Tonicity is a measure of effective osmolarity or effective osmolality in cell biology. Osmolality and osmolarity are properties of a solution, independent of any membrane. Osmolality is a concentration scale to express the total concentration of solute particles and is directly related to any of the four colligative properties. Buffered isotonic solutions are derived from molality by factoring in the dissociation of electrolytic solutes.
Osmolality = Molecular weight × Number of particles/molecule
Tonicity is a property of a solution about a membrane and is equal to the sum of the concentrations of the solutes which have the capacity to exert an osmotic force across that membrane. Tonicity depends on solute permeability. The permeable solutes do not affect tonicity but the impermeable solutes do affect tonicity. If a semi-permeable membrane is used to separate solutions of different solute concentrations, a phenomenon known as osmosis occurs to establish concentration equilibrium. The pressure driving this movement is called osmotic pressure and is governed by the number of particles of solute in the solution. If the solute is a non-electrolyte, then the number of particles is determined solely by the solute concentration. If the solute is an electrolyte, the number of particles is governed by both the concentration and degree of dissociation of the substance.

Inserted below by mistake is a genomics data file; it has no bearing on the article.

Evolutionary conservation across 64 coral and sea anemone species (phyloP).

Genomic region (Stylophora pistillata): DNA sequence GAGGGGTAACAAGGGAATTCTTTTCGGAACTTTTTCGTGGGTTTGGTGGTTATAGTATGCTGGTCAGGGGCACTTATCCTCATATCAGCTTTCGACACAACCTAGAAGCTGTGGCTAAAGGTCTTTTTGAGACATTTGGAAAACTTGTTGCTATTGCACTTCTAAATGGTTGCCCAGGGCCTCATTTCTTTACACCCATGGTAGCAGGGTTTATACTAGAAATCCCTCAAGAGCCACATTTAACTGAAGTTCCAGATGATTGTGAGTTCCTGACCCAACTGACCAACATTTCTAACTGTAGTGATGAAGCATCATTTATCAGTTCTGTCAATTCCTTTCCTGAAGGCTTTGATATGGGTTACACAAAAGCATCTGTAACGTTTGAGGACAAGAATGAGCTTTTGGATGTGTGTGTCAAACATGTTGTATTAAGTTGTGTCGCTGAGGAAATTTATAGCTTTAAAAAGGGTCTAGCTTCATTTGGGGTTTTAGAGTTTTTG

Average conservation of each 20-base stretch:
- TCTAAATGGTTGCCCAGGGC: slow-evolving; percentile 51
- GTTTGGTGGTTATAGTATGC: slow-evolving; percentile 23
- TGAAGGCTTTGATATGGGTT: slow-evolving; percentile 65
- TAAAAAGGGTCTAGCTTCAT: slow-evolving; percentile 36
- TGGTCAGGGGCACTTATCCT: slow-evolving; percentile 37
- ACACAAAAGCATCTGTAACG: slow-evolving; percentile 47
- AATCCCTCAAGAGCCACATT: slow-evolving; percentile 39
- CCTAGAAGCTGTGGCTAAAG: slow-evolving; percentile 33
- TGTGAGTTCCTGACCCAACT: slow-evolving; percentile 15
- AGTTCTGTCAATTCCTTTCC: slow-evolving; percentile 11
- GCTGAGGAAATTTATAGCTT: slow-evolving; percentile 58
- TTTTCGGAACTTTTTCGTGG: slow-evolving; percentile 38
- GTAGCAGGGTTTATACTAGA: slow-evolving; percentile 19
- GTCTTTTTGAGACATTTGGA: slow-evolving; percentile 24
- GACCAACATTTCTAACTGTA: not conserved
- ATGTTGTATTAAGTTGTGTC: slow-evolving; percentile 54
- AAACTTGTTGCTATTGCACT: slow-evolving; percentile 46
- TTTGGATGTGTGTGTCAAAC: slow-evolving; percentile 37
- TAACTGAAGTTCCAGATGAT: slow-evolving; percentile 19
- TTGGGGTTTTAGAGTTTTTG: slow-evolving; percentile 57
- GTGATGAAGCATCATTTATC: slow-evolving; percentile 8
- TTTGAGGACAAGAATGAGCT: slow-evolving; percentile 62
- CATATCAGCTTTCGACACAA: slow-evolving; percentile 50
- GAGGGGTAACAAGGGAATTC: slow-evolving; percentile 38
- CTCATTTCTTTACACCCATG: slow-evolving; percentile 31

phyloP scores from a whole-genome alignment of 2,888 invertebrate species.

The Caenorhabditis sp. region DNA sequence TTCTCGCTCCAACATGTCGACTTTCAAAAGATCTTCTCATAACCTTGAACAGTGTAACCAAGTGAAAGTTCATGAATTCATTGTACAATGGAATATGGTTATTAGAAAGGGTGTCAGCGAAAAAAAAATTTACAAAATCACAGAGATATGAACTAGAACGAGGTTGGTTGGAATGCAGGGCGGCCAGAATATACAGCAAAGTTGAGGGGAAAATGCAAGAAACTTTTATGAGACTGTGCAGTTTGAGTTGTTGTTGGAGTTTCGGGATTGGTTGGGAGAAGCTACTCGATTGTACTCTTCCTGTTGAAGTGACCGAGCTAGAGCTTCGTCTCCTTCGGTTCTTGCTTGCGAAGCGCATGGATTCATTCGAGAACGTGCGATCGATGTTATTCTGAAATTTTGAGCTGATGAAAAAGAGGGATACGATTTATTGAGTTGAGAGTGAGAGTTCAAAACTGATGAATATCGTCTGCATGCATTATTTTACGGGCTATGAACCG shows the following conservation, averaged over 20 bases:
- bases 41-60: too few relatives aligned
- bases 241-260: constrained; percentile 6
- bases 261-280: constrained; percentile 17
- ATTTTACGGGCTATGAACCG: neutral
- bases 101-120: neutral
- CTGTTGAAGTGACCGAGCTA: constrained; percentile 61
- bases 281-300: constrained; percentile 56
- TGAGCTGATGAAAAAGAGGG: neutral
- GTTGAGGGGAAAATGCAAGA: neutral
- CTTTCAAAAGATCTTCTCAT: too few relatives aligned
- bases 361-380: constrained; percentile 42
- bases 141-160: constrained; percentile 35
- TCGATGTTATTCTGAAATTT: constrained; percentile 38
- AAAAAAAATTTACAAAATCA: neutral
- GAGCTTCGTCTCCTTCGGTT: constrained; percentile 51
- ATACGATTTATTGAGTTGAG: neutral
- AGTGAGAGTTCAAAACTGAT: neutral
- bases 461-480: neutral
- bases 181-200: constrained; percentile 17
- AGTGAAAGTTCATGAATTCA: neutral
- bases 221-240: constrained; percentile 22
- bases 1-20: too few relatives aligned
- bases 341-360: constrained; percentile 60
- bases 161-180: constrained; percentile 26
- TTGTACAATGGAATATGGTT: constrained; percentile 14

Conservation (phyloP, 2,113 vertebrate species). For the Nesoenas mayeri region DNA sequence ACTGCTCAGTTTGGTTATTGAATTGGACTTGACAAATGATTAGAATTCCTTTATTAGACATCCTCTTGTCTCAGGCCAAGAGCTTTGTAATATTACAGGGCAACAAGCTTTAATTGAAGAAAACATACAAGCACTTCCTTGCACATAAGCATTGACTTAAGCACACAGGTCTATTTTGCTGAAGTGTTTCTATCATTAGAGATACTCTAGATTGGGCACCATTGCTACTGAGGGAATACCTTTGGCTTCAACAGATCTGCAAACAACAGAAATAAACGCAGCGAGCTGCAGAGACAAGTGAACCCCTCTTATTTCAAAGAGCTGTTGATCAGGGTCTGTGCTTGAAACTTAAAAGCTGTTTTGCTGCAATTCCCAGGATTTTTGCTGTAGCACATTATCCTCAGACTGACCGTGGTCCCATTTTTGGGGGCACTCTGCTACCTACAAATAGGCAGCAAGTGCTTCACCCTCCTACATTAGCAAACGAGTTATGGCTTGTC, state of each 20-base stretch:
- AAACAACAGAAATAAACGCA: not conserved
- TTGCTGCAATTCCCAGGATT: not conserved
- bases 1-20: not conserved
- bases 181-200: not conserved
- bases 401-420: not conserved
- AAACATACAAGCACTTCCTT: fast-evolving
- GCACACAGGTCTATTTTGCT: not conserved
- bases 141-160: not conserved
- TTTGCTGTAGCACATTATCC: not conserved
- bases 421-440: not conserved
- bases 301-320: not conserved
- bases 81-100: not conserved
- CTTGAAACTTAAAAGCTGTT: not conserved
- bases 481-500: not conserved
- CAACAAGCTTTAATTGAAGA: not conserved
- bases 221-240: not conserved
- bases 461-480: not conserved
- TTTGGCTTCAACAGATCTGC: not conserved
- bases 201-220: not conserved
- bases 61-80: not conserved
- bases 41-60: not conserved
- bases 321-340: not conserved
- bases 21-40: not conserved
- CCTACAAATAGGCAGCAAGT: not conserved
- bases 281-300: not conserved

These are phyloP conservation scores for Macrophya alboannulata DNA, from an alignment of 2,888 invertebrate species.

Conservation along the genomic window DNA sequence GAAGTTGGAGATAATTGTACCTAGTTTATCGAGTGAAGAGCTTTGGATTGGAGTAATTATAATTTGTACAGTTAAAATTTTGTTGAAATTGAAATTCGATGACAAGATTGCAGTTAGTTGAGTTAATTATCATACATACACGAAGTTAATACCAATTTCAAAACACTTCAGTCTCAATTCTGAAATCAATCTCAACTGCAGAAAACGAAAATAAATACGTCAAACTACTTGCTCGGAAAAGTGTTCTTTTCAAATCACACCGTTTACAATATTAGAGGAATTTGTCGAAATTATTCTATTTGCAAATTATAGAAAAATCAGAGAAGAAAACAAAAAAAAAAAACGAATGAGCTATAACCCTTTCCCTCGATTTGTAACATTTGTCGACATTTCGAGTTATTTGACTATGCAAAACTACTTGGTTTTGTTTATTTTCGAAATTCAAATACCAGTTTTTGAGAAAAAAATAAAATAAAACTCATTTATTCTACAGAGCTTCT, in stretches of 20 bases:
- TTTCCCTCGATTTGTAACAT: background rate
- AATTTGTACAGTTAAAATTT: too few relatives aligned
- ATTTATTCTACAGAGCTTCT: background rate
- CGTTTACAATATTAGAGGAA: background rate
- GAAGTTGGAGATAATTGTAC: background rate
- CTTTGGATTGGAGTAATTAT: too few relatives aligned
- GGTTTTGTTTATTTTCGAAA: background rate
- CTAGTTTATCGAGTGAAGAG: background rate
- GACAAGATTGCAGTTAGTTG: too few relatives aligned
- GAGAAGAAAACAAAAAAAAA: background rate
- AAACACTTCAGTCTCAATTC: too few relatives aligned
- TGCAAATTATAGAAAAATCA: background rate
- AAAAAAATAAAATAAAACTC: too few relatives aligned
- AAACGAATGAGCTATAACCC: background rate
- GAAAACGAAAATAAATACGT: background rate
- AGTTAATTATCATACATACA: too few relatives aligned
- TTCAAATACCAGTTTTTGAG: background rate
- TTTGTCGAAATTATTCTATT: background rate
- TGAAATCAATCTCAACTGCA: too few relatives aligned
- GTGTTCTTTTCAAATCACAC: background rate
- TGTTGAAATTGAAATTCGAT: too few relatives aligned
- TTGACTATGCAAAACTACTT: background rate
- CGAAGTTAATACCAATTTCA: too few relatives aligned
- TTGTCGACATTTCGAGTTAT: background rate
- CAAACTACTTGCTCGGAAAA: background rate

The distinction between the isosmotic and isotonic terms comes with the realization that red blood cell membranes are not perfect semipermeable membranes but allow passage of some solutes, such as alcohol, boric acid, ammonium chloride, glycerin, ascorbic acid, lactic acid, etc. A 2% solution of boric acid when physically measured found to be isosmotic (containing the same number of particles) with blood and not isotonic (exerting equal pressure or tone) with the blood but is isotonic with tears. This differentiation is not having any great significance and therefore isotonicity values are calculated based on the number of particles in the solution is sufficient. The clinical significance of all this is to ensure that isotonic or isosmotic solutions do not damage tissue or produce pain when administered.
Buffered Isotonic Solutions are generally classified into three types; hypertonicity, hypotonicity, and isotonicity. Hypertonic, isotonic, and hypotonic solutions are defined in reference to a cell membrane by comparing the tonicity of the solution with the tonicity within the cell.
A solution having higher osmotic pressure than the body fluids (or 0.9% NaCl solution) is known as a hypertonic solution. These solutions draw water from the body tissues to dilute and establish equilibrium. An animal cell in a hypertonic environment is surrounded by a higher concentration of impermeable solute than exists inside of the cell. For example, if 2.0% NaCl solution is added to blood (defibrinated), osmotic pressure directs a net movement of water out of the cell causing it to shrink (the shape of the cell becomes distorted) and wrinkled (crenated), as water leaves the cell… This movement is continued until the concentrations of salt on both sides of the membrane are identical. Hence, 2.0% NaCl solution is hypertonic with the blood, Fig. 1.1 (a).